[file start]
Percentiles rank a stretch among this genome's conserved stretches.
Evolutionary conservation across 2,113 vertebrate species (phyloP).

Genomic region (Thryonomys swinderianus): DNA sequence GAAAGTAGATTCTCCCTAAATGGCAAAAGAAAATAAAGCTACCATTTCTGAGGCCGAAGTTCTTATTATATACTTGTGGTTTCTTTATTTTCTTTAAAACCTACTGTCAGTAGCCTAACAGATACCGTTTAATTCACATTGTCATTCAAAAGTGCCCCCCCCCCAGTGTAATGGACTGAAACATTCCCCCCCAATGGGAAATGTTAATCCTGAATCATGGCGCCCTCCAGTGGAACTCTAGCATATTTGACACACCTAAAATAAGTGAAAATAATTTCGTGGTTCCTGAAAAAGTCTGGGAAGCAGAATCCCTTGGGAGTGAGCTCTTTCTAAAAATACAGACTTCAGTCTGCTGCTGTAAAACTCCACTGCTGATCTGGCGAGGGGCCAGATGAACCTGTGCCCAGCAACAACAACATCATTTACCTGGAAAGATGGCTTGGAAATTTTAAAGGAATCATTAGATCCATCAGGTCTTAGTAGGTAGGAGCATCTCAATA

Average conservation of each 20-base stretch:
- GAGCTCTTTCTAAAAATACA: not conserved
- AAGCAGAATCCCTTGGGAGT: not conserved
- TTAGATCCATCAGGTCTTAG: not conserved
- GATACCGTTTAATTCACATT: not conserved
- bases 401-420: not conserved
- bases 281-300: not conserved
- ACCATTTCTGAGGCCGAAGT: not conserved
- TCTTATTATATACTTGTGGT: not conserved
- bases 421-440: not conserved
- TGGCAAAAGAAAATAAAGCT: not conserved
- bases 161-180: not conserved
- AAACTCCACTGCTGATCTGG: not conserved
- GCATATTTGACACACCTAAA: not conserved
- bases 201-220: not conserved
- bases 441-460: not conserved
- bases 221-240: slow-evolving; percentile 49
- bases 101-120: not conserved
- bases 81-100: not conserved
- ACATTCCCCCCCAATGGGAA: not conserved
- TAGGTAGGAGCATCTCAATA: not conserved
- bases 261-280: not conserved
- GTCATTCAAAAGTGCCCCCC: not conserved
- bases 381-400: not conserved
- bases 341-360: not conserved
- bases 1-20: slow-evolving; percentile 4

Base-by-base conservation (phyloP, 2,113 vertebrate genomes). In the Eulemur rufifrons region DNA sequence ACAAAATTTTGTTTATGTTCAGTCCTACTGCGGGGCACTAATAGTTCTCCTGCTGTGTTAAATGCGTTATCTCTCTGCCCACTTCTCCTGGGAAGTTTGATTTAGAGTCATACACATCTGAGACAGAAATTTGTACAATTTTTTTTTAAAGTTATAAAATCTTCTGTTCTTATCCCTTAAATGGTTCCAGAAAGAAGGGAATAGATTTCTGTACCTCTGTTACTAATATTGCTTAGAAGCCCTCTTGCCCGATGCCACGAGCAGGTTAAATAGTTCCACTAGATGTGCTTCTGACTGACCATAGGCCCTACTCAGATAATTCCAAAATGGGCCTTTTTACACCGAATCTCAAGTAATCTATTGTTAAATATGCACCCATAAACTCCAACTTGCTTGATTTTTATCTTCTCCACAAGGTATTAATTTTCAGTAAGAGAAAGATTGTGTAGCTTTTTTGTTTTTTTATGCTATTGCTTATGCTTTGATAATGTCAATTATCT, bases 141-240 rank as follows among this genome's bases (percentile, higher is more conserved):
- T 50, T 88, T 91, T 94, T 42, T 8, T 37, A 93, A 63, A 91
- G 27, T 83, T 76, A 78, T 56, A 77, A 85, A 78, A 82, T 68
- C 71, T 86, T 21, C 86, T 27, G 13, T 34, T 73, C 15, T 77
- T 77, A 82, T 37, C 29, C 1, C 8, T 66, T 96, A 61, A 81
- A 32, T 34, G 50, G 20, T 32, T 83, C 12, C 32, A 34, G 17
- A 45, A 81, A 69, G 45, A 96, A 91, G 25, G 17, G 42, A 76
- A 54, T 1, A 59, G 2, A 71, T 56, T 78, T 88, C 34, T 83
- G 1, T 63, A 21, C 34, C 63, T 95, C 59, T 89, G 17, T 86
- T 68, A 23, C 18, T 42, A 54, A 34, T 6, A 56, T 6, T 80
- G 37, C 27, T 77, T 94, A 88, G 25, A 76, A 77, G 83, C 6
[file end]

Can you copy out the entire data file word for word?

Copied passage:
Percentiles rank a stretch among this genome's conserved stretches.
Evolutionary conservation across 2,113 vertebrate species (phyloP).

Genomic region (Thryonomys swinderianus): DNA sequence GAAAGTAGATTCTCCCTAAATGGCAAAAGAAAATAAAGCTACCATTTCTGAGGCCGAAGTTCTTATTATATACTTGTGGTTTCTTTATTTTCTTTAAAACCTACTGTCAGTAGCCTAACAGATACCGTTTAATTCACATTGTCATTCAAAAGTGCCCCCCCCCCAGTGTAATGGACTGAAACATTCCCCCCCAATGGGAAATGTTAATCCTGAATCATGGCGCCCTCCAGTGGAACTCTAGCATATTTGACACACCTAAAATAAGTGAAAATAATTTCGTGGTTCCTGAAAAAGTCTGGGAAGCAGAATCCCTTGGGAGTGAGCTCTTTCTAAAAATACAGACTTCAGTCTGCTGCTGTAAAACTCCACTGCTGATCTGGCGAGGGGCCAGATGAACCTGTGCCCAGCAACAACAACATCATTTACCTGGAAAGATGGCTTGGAAATTTTAAAGGAATCATTAGATCCATCAGGTCTTAGTAGGTAGGAGCATCTCAATA

Average conservation of each 20-base stretch:
- GAGCTCTTTCTAAAAATACA: not conserved
- AAGCAGAATCCCTTGGGAGT: not conserved
- TTAGATCCATCAGGTCTTAG: not conserved
- GATACCGTTTAATTCACATT: not conserved
- bases 401-420: not conserved
- bases 281-300: not conserved
- ACCATTTCTGAGGCCGAAGT: not conserved
- TCTTATTATATACTTGTGGT: not conserved
- bases 421-440: not conserved
- TGGCAAAAGAAAATAAAGCT: not conserved
- bases 161-180: not conserved
- AAACTCCACTGCTGATCTGG: not conserved
- GCATATTTGACACACCTAAA: not conserved
- bases 201-220: not conserved
- bases 441-460: not conserved
- bases 221-240: slow-evolving; percentile 49
- bases 101-120: not conserved
- bases 81-100: not conserved
- ACATTCCCCCCCAATGGGAA: not conserved
- TAGGTAGGAGCATCTCAATA: not conserved
- bases 261-280: not conserved
- GTCATTCAAAAGTGCCCCCC: not conserved
- bases 381-400: not conserved
- bases 341-360: not conserved
- bases 1-20: slow-evolving; percentile 4

Base-by-base conservation (phyloP, 2,113 vertebrate genomes). In the Eulemur rufifrons region DNA sequence ACAAAATTTTGTTTATGTTCAGTCCTACTGCGGGGCACTAATAGTTCTCCTGCTGTGTTAAATGCGTTATCTCTCTGCCCACTTCTCCTGGGAAGTTTGATTTAGAGTCATACACATCTGAGACAGAAATTTGTACAATTTTTTTTTAAAGTTATAAAATCTTCTGTTCTTATCCCTTAAATGGTTCCAGAAAGAAGGGAATAGATTTCTGTACCTCTGTTACTAATATTGCTTAGAAGCCCTCTTGCCCGATGCCACGAGCAGGTTAAATAGTTCCACTAGATGTGCTTCTGACTGACCATAGGCCCTACTCAGATAATTCCAAAATGGGCCTTTTTACACCGAATCTCAAGTAATCTATTGTTAAATATGCACCCATAAACTCCAACTTGCTTGATTTTTATCTTCTCCACAAGGTATTAATTTTCAGTAAGAGAAAGATTGTGTAGCTTTTTTGTTTTTTTATGCTATTGCTTATGCTTTGATAATGTCAATTATCT, bases 141-240 rank as follows among this genome's bases (percentile, higher is more conserved):
- T 50, T 88, T 91, T 94, T 42, T 8, T 37, A 93, A 63, A 91
- G 27, T 83, T 76, A 78, T 56, A 77, A 85, A 78, A 82, T 68
- C 71, T 86, T 21, C 86, T 27, G 13, T 34, T 73, C 15, T 77
- T 77, A 82, T 37, C 29, C 1, C 8, T 66, T 96, A 61, A 81
- A 32, T 34, G 50, G 20, T 32, T 83, C 12, C 32, A 34, G 17
- A 45, A 81, A 69, G 45, A 96, A 91, G 25, G 17, G 42, A 76
- A 54, T 1, A 59, G 2, A 71, T 56, T 78, T 88, C 34, T 83
- G 1, T 63, A 21, C 34, C 63, T 95, C 59, T 89, G 17, T 86
- T 68, A 23, C 18, T 42, A 54, A 34, T 6, A 56, T 6, T 80
- G 37, C 27, T 77, T 94, A 88, G 25, A 76, A 77, G 83, C 6